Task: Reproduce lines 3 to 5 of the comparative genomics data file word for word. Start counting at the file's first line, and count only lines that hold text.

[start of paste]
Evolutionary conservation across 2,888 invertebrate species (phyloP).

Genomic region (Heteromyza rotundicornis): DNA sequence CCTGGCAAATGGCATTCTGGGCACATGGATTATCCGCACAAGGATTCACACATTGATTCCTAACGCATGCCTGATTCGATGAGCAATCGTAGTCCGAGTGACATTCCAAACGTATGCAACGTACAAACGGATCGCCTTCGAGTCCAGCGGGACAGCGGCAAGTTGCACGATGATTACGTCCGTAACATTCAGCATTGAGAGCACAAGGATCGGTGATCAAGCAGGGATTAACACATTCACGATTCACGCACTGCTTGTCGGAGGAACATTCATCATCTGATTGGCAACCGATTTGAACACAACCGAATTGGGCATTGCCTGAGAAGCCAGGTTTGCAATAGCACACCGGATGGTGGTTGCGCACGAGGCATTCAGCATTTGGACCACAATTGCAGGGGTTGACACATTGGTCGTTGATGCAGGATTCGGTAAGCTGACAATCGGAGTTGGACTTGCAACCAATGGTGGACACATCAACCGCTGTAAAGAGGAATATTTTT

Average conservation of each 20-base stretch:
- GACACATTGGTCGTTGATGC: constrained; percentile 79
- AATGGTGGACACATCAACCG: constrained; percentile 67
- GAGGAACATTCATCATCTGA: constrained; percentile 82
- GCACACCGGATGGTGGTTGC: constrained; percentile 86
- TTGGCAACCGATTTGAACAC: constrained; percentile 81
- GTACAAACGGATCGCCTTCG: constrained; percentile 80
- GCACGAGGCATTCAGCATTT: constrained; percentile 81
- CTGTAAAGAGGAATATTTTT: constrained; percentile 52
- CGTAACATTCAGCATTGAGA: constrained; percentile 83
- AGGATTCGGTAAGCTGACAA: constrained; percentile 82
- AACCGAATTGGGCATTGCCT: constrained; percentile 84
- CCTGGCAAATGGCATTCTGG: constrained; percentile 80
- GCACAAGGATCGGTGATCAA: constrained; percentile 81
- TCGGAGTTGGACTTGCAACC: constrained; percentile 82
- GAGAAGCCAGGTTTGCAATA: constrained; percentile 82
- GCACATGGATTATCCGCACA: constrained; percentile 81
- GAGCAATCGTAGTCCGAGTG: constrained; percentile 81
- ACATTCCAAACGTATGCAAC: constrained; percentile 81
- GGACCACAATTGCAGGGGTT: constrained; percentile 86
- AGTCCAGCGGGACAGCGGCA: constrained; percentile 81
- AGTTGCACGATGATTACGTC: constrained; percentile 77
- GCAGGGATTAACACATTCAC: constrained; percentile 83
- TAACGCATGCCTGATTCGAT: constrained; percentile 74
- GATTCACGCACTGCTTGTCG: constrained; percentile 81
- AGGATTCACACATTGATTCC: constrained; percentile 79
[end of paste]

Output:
Average conservation of each 20-base stretch:
- GACACATTGGTCGTTGATGC: constrained; percentile 79
- AATGGTGGACACATCAACCG: constrained; percentile 67